Building a Better Web
June 11–12, 2018: Training
June 12–14, 2018: Tutorials & Conference
San Jose, CA

The art and craft of secrets: Using the cryptographic toolbox

Michael Swieton (Atomic Object)
11:00am–11:40am Thursday, June 14, 2018
Location: 212 A/B
Secondary topics:  Best practice, Technical, Web Pillars Track: Performance, Security, Accessibility
Average rating: ****.
(4.00, 2 ratings)

Who is this presentation for?

  • Full stack and web developers

Prerequisite knowledge

  • An understanding of web basics (requests, cookies, etc.)

What you'll learn

  • Explore the cryptographic ecosystem and learn how these tools come together to enable user-visible functionality like secure sessions, user authentication, and single sign-ons


In 1970, a small group of activists broke into a draft board office in Delaware to steal records. These records were stored in a secure room, and none of them were able to pick the lock. Instead, hours before the planned robbery one of them pasted a note on the door reading “Please don’t lock this door tonight.” After hours when they arrived, the door was open.

The moral of the story is that security is not about picking the right lock. It’s about how the different pieces all come together to make a complete system.

Securing any software system usually isn’t about picking a better cipher algorithm (i.e., a better lock). It’s about the way that cipher works with a sophisticated suite of related security tools to provide trust and privacy. Michael Swieton explores how the cryptographic ecosystem—which includes tools such as public key cryptography, signatures, password hashes, key exchange, and stream ciphers—provides security for our applications and explains how these tools come together to enable user-visible functionality like secure sessions, user authentication, and single sign-ons. Along the way, you’ll learn about real implementations by digging under the hood of HTTP requests to popular websites.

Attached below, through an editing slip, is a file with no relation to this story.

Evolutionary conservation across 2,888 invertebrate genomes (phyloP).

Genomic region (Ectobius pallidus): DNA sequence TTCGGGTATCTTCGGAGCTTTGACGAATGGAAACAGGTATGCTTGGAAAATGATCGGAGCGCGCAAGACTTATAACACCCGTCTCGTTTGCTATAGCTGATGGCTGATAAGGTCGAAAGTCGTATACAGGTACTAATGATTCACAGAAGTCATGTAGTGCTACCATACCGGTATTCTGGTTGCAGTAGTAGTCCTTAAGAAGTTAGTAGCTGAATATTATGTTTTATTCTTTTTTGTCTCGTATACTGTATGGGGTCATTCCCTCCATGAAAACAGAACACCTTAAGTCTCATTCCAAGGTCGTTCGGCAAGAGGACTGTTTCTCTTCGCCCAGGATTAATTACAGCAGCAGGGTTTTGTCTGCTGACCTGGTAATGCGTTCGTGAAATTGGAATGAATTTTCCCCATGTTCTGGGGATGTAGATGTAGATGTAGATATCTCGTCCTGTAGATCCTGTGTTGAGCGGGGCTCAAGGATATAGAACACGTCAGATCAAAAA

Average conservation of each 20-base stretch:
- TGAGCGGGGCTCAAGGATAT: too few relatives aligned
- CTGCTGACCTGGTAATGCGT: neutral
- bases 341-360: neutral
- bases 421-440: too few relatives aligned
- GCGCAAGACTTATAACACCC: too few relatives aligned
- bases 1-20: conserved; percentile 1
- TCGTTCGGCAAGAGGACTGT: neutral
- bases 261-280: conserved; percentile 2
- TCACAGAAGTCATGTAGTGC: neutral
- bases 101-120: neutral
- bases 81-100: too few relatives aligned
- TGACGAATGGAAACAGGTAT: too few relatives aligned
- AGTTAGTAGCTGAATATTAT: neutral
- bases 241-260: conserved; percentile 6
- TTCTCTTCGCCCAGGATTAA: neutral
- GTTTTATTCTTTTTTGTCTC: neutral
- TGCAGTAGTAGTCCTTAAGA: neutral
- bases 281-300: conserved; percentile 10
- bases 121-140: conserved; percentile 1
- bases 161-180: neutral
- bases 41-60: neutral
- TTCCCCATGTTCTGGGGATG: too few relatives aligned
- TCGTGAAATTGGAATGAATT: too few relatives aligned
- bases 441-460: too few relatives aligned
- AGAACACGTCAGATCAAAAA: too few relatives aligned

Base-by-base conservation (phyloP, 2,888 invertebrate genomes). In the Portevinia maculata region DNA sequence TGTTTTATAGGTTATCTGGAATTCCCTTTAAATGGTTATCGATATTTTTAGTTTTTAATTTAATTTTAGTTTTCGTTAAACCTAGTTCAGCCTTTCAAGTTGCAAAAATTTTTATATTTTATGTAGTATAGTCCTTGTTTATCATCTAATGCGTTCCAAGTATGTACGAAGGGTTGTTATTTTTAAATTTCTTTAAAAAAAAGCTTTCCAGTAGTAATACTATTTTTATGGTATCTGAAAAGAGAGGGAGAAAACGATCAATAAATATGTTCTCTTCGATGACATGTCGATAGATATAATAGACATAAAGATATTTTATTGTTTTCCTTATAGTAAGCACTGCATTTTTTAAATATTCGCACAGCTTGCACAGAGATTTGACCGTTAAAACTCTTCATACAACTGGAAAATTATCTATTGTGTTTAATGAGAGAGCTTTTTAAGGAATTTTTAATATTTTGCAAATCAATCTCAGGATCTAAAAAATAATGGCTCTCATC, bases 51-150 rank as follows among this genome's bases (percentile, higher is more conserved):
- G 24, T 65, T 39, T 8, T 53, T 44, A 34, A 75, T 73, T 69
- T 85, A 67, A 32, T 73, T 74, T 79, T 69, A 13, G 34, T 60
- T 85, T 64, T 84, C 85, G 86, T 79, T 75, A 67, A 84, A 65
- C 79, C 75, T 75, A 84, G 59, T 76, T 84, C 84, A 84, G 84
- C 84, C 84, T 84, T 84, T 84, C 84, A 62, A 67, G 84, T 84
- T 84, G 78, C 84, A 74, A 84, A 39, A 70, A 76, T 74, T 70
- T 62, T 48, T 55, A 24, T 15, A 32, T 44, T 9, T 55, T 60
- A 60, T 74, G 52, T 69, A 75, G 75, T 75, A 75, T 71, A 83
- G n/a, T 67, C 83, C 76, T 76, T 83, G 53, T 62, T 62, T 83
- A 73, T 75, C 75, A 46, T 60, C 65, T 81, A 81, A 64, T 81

These tools and technologies are not new, shiny, or hip, but they are complicated, critical, and ubiquitous. Understanding the tools in the toolbox will make you better equipped to create, debug, and deploy your applications.

Photo of Michael Swieton

Michael Swieton

Atomic Object

Michael Swieton is a software developer at Atomic Object. For more than decade Michael has written, tweaked, bent, and broken code into the shape of software of all sorts for many industries. He obsesses over details, lines, and patterns and enjoys peeking under the hood of everything, be it math, or software, or coffee, or cake. He travels regularly and seeks out adventures ranging from theatre and culture to altitude sickness. He’s a frequent speaker at conferences and meetups, including RailsConf, Windy City Rails, SyntaxCon, BeerCityCode, and GLSEC.